Luminar Neo added Supersharp AI as part of the expansion pack. We kick the tires on Supersharp AI and see how it works in a few shots.
What is Luminar Neo Supersharp AI?
Luminar Neo Super sharp AI is for sharpening your photos. Fortunately, it does this with a minimum of artifacts and halos by using machine learning. It is part of the expansion pack, which contains several extensions you can add to Luminar Neo.
Skylum, the parent company, describes Supersharp AI as follows: “Supersharp AI fine-tunes the blur on the outline of an object caused by motion, missed focus or camera shake and logically stabilizes the entire image. The neural network at the core analyzes depth, perspective and the environment of the photo and works it out with a compression algorithm. The result is a razor-sharp and naturally sharp photo, just as it was intended.”
How can Supersharp AI help me?
Supersharp AI can handle photos that are not very sharp in three ways: motion blur, universal and missed focus (blur). As we’re writing about this product here at Photofocus as it’s released, Supersharp AI currently only has motion blur as of Luminar Neo Update 1.5.0. It will be added later. We all have photos where for whatever reason the subject moved, we moved the camera, the camera didn’t focus properly, the shutter was too slow, or other reasons. Supersharp AI aims to address all of that.
How well does Supersharp AI work?
I used Supersharp AI to try and sharpen two photos. Since it only had motion blur, I used it on one image where someone was moving. However, I was curious how it would handle another photo that I’ve always wanted to sharpen. Let’s see!
First photo: Sharpening an iPhone SE 2020 low-light photo of a rock show with someone moving
My first test was to see how Supersharp AI would work with guitarist Victor Gutierrez from Soda boxx, who performed at El Cid in Los Angeles. The photo was taken in very low light while the band was moving. So it’s a bit blurry. I’ll show you some screenshots of the process.
Unlike Upscale AI, another extension in Luminar Neo, Supersharpen AI appears in the Edit menu in the Extensions section. I had a hard time finding it at first, as Upscale AI appears to the right of the photo in the catalog.
Clicking Supersharp AI opens a dialog box. Inside you can make adjustments, including choosing what kind of blur to tackle (when the other two modes become available) and masking. Within the mask window, you can choose from several masking methods, including using a brush. But there’s also a Mask AI section, shown above. Here I selected “Human” because Sodaboxx had a human on stage that night.
Above: The left photo is the original photo before sharpening. The right shot was after sharpening, only using Supersharp AI.
As you can probably see the photo has been sharpened. I wouldn’t say it’s a surprising, miraculous, magical amount. It would have been interesting to see what the universal or out of focus modes would have done. However, this is largely about motion blur as it moves, so this was probably the right mode.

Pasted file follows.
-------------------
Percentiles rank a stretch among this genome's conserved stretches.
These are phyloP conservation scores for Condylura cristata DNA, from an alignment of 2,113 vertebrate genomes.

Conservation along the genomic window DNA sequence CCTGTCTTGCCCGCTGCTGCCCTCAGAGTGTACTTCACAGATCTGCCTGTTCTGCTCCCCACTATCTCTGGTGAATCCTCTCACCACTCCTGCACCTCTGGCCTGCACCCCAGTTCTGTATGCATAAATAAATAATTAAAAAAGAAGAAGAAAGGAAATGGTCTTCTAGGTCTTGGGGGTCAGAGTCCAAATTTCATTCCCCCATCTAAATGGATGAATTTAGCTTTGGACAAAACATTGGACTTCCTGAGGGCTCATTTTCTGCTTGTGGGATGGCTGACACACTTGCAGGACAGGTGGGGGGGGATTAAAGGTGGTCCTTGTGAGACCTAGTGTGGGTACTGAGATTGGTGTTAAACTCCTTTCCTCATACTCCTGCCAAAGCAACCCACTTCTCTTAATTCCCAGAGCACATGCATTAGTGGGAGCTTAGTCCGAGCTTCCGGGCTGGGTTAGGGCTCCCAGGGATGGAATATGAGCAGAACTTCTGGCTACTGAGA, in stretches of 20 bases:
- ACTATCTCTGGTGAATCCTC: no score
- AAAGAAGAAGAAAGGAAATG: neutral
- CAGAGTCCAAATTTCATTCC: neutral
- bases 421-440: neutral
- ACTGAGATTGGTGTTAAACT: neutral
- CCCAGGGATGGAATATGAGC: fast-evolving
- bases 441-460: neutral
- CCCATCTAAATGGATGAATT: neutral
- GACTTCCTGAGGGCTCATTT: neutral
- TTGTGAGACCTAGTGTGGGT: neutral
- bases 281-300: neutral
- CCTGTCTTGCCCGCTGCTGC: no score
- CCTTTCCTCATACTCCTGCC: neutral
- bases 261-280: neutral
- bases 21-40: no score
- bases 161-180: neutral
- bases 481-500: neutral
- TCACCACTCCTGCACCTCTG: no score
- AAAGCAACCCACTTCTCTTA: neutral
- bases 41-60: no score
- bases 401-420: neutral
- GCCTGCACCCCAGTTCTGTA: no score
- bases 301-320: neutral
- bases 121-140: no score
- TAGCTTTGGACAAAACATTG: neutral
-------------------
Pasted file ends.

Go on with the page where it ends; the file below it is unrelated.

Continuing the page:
I used this in “High” mode. I was surprised it wasn’t “ugly” and full of artifacts. I’m even surprised it didn’t sharpen more.
Photo two: Milky Way image of Mobius Arch in Alabama Hills, Owens Valley, CA
For the second photo I wanted to sharpen, I tested a photo from Mobius Arch. I felt like I missed focus a bit on the arc of this single exposure shot because I had to position the tripod a little too close to the arc. At night it seemed like the bow was sharp. Not so much on a larger screen. This has always bothered me, as I thought this was otherwise an appealing photo. Can Supersharp AI solve this?
I used Mask AI with ‘Natural Ground’ this time. I was curious if this would work, as natural grounds are not normally shaped like an arch. No problem. It masked most of the arc. I’ve cleaned up a bit for good measure.
Above: Before (left) and after (right) applying Supersharp AI to the bow.
Normally one would probably select “defocus” to try and address the missed focus on the arc. I only had motion blur to select.
An interesting surprise when sharpening the rock arch
To my surprise, Supersharp AI handled the blur pretty well. There is a caveat though. The pattern of the rocks in part of the photo had changed! This is likely due to the use of AI to fill in the sharpening rather than aggressively trying to sharpen the “soft” (out of focus) areas.
Since I don’t really care if the patterns of the rock are correct, this doesn’t matter to me. But if it were a different subject, such as a specific dress or item of clothing, product, building, person or something else, I don’t think I would want this. But I hope that with different modes, the machine learning would address the different topics more specifically. Anyway, I was quite happy that my slightly out-of-focus arc looked noticeably better.
Again, I used the “High” mode. And again, I thought maybe I’d get artifacts and make this a little ugly. In hindsight I probably should have used “Medium” as the bow teeters on the precipice of too much sharpness. But when testing this one, I like to max out the controls to see what happens.